do you get your ideas from?
I buy them at writers'
conferences--two for a dollar. Don't all authors?
Actually, my ideas come
from a thousand different places, but mostly from real life.
When I hear the account of an unusual situation, my first thought is
about how the people involved must have felt. Then my mind
jumps to what if this happened and off I go.
Frequently, an interesting premise or daydream sparks my
imagination, and soon I find myself creating characters and building
a complex plot around the scenario.
What are the best and worst aspects of being an author?
Naturally, the best is getting paid for doing what I enjoy. But for the most
part, the best and the worst are one in the same. I love that
I can set my own pace and don't have to answer to anyone else or
deal with the distraction of temperamental coworkers all day.
If I decide I want to work until two in the morning and take a nap
the next afternoon, I can. I get to wear comfortable clothes I
wouldn't dare wear in public.
On the other hand, working
alone provides no structure in my life, and I tend to isolate.
My body never has to budge from my desk chair, so while I'm working
I get practically no exercise except for a few short strolls to the
refrigerator. Also, those comfortable clothes do nothing to
remind me not to make those trips. The fact that I work at
home means I get interrupted frequently when my family is around.
does it take you to write a book?
As long as it takes.
I wrote my single title, The Memory of You a/k/a Something
Worth Remembering, in about two months. But that was
working around the clock. Then again, I've written other books
that have taken me more than a year. It really depends on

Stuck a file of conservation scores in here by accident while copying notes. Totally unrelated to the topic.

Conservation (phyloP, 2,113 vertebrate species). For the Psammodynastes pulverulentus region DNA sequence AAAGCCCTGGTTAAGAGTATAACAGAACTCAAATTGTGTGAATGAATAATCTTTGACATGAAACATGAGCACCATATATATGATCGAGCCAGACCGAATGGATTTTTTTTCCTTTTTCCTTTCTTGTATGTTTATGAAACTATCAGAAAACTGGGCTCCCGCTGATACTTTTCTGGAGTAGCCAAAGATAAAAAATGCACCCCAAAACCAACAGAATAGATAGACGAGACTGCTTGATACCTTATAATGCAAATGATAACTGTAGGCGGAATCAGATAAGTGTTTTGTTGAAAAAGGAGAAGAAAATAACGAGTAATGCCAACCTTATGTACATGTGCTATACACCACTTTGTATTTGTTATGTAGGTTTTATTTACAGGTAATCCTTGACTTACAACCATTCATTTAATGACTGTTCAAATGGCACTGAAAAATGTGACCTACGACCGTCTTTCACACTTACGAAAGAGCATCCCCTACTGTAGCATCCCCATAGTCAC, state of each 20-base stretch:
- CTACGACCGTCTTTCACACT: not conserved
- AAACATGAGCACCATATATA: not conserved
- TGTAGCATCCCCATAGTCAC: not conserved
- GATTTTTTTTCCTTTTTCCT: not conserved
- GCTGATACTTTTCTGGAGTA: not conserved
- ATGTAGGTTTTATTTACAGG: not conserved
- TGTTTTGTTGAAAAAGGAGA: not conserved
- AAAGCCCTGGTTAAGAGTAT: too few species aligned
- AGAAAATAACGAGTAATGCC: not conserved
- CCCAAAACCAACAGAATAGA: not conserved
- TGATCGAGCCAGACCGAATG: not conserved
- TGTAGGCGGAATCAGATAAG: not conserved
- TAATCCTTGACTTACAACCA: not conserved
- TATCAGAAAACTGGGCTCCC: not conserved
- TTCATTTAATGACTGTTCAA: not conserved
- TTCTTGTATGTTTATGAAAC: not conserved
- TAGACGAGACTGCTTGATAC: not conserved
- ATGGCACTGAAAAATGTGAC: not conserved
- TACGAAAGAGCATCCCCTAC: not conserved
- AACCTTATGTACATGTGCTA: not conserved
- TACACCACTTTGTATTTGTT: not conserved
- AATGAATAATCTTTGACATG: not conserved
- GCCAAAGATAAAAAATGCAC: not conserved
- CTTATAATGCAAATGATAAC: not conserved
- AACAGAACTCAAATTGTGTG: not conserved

what's going on in my life, how long the book is, and how much
revising I do along the way, and how much I let myself get
sidetracked by other projects. On the average if I write it
straight through, it takes about four months.
it embarrass you to write descriptive love scenes?
When a person asks
this I want to look them in the eye and say, ‘Why should it?
Are you asking because you, personally, have an aversion to sex? Or
is it possible you prefer the blood and gore in thrillers or the
violence and treachery in mystery and suspense novels? Or maybe
your first choice of literature are dramas that dwell on deeper
issues like, infidelity, domestic violence, and child abuse.‘
I don’t experience
any embarrassment writing explicit sex scenes. It’s really no
different than writing a fight scene. There’s lots of action,
reaction, and the five senses. What makes me uncomfortable is having
uptight, repressed people (who think making love is shameful) READ
them. The romances I write always involve a healthy monogamous
relationship between a man and a woman with a happy ending. A lot
more goes on in the bedroom between a couple than just the joining of
body parts. Without portraying the physical intimacy involved in the
emotional journey toward falling in love, the reader would only get
half the story. Sexual tension is what defines romantic love.
Without it, the feelings involved would be no different from familial
or platonic love.
Does anyone ask
mystery and suspense authors if they’re embarrassed by the gruesome
twisted acts committed between the covers of their books? Which is
more offensive, a loving heterosexual love scene or a blood-chilling
account of a serial killer severing body parts? I would much rather
spend my leisure time with Rhett Butler than Hannibal Lechter.
Are your love scenes
from personal experience?
Rolling on the floor
laughing. Quick, someone get me some oxygen.
Does anyone believe
Stephen King is secretly committing the heinous acts depicted in his
books? My hubby and I both suffer from a serious case of middle-age
spread. In answer to that ridiculous question, I lift one eyebrow and
say, “Look at my husband–now look at me. You figure it
Copyright 2011 Laurie Kellogg